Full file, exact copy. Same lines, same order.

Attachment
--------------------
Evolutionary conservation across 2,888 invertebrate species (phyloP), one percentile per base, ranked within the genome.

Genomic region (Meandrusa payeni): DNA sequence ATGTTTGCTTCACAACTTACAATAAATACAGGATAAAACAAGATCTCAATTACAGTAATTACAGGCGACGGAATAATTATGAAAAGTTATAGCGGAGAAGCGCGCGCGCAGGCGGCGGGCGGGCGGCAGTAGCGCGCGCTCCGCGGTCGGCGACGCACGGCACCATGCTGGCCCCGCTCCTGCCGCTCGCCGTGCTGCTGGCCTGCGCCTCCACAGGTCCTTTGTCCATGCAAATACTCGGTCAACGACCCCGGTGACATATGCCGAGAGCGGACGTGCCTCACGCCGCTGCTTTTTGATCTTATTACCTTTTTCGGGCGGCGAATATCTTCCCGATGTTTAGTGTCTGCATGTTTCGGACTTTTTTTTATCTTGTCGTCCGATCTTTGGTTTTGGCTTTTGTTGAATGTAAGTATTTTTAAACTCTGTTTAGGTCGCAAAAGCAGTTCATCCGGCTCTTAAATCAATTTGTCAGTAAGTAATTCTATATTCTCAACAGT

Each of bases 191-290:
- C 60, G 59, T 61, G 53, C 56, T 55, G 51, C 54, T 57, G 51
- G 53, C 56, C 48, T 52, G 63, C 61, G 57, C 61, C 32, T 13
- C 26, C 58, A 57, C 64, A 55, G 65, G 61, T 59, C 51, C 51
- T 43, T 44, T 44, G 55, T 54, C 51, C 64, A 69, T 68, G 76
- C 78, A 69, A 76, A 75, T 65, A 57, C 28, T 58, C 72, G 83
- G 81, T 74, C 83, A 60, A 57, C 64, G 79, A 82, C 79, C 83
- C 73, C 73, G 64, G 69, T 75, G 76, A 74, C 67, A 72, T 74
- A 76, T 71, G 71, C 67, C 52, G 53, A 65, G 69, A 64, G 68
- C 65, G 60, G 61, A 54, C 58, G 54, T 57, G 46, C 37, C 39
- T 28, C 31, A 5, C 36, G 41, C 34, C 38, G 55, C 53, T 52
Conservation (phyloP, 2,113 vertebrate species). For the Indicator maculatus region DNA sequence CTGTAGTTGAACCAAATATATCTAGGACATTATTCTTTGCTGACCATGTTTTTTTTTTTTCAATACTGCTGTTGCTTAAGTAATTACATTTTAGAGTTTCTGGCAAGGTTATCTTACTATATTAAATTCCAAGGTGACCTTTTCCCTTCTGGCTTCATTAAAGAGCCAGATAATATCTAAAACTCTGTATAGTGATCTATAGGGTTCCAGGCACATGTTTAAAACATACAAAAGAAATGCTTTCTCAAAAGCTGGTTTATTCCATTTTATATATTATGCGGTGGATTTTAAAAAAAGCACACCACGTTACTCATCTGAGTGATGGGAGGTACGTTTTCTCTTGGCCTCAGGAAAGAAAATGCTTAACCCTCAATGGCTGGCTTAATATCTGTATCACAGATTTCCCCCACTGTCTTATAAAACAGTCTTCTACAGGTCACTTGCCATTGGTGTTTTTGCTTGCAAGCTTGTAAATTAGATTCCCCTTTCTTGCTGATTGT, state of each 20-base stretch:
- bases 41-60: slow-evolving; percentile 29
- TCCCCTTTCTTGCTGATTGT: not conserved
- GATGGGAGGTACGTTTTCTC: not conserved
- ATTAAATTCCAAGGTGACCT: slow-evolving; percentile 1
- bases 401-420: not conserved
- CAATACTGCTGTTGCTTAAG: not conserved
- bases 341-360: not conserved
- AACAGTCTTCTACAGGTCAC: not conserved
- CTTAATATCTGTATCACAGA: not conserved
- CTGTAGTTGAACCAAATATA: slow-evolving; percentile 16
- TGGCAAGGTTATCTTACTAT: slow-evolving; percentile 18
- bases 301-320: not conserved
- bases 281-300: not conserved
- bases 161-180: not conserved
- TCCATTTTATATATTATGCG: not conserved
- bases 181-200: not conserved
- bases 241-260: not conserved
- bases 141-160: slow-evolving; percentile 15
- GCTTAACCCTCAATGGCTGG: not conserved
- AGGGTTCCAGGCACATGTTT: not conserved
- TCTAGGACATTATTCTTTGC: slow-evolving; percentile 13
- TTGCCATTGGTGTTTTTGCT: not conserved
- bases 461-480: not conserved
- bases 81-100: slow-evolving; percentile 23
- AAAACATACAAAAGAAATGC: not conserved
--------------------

Evolutionary conservation across 2,888 invertebrate species (phyloP), one percentile per base, ranked within the genome.

Genomic region (Meandrusa payeni): DNA sequence ATGTTTGCTTCACAACTTACAATAAATACAGGATAAAACAAGATCTCAATTACAGTAATTACAGGCGACGGAATAATTATGAAAAGTTATAGCGGAGAAGCGCGCGCGCAGGCGGCGGGCGGGCGGCAGTAGCGCGCGCTCCGCGGTCGGCGACGCACGGCACCATGCTGGCCCCGCTCCTGCCGCTCGCCGTGCTGCTGGCCTGCGCCTCCACAGGTCCTTTGTCCATGCAAATACTCGGTCAACGACCCCGGTGACATATGCCGAGAGCGGACGTGCCTCACGCCGCTGCTTTTTGATCTTATTACCTTTTTCGGGCGGCGAATATCTTCCCGATGTTTAGTGTCTGCATGTTTCGGACTTTTTTTTATCTTGTCGTCCGATCTTTGGTTTTGGCTTTTGTTGAATGTAAGTATTTTTAAACTCTGTTTAGGTCGCAAAAGCAGTTCATCCGGCTCTTAAATCAATTTGTCAGTAAGTAATTCTATATTCTCAACAGT

Each of bases 191-290:
- C 60, G 59, T 61, G 53, C 56, T 55, G 51, C 54, T 57, G 51
- G 53, C 56, C 48, T 52, G 63, C 61, G 57, C 61, C 32, T 13
- C 26, C 58, A 57, C 64, A 55, G 65, G 61, T 59, C 51, C 51
- T 43, T 44, T 44, G 55, T 54, C 51, C 64, A 69, T 68, G 76
- C 78, A 69, A 76, A 75, T 65, A 57, C 28, T 58, C 72, G 83
- G 81, T 74, C 83, A 60, A 57, C 64, G 79, A 82, C 79, C 83
- C 73, C 73, G 64, G 69, T 75, G 76, A 74, C 67, A 72, T 74
- A 76, T 71, G 71, C 67, C 52, G 53, A 65, G 69, A 64, G 68
- C 65, G 60, G 61, A 54, C 58, G 54, T 57, G 46, C 37, C 39
- T 28, C 31, A 5, C 36, G 41, C 34, C 38, G 55, C 53, T 52
Conservation (phyloP, 2,113 vertebrate species). For the Indicator maculatus region DNA sequence CTGTAGTTGAACCAAATATATCTAGGACATTATTCTTTGCTGACCATGTTTTTTTTTTTTCAATACTGCTGTTGCTTAAGTAATTACATTTTAGAGTTTCTGGCAAGGTTATCTTACTATATTAAATTCCAAGGTGACCTTTTCCCTTCTGGCTTCATTAAAGAGCCAGATAATATCTAAAACTCTGTATAGTGATCTATAGGGTTCCAGGCACATGTTTAAAACATACAAAAGAAATGCTTTCTCAAAAGCTGGTTTATTCCATTTTATATATTATGCGGTGGATTTTAAAAAAAGCACACCACGTTACTCATCTGAGTGATGGGAGGTACGTTTTCTCTTGGCCTCAGGAAAGAAAATGCTTAACCCTCAATGGCTGGCTTAATATCTGTATCACAGATTTCCCCCACTGTCTTATAAAACAGTCTTCTACAGGTCACTTGCCATTGGTGTTTTTGCTTGCAAGCTTGTAAATTAGATTCCCCTTTCTTGCTGATTGT, state of each 20-base stretch:
- bases 41-60: slow-evolving; percentile 29
- TCCCCTTTCTTGCTGATTGT: not conserved
- GATGGGAGGTACGTTTTCTC: not conserved
- ATTAAATTCCAAGGTGACCT: slow-evolving; percentile 1
- bases 401-420: not conserved
- CAATACTGCTGTTGCTTAAG: not conserved
- bases 341-360: not conserved
- AACAGTCTTCTACAGGTCAC: not conserved
- CTTAATATCTGTATCACAGA: not conserved
- CTGTAGTTGAACCAAATATA: slow-evolving; percentile 16
- TGGCAAGGTTATCTTACTAT: slow-evolving; percentile 18
- bases 301-320: not conserved
- bases 281-300: not conserved
- bases 161-180: not conserved
- TCCATTTTATATATTATGCG: not conserved
- bases 181-200: not conserved
- bases 241-260: not conserved
- bases 141-160: slow-evolving; percentile 15
- GCTTAACCCTCAATGGCTGG: not conserved
- AGGGTTCCAGGCACATGTTT: not conserved
- TCTAGGACATTATTCTTTGC: slow-evolving; percentile 13
- TTGCCATTGGTGTTTTTGCT: not conserved
- bases 461-480: not conserved
- bases 81-100: slow-evolving; percentile 23
- AAAACATACAAAAGAAATGC: not conserved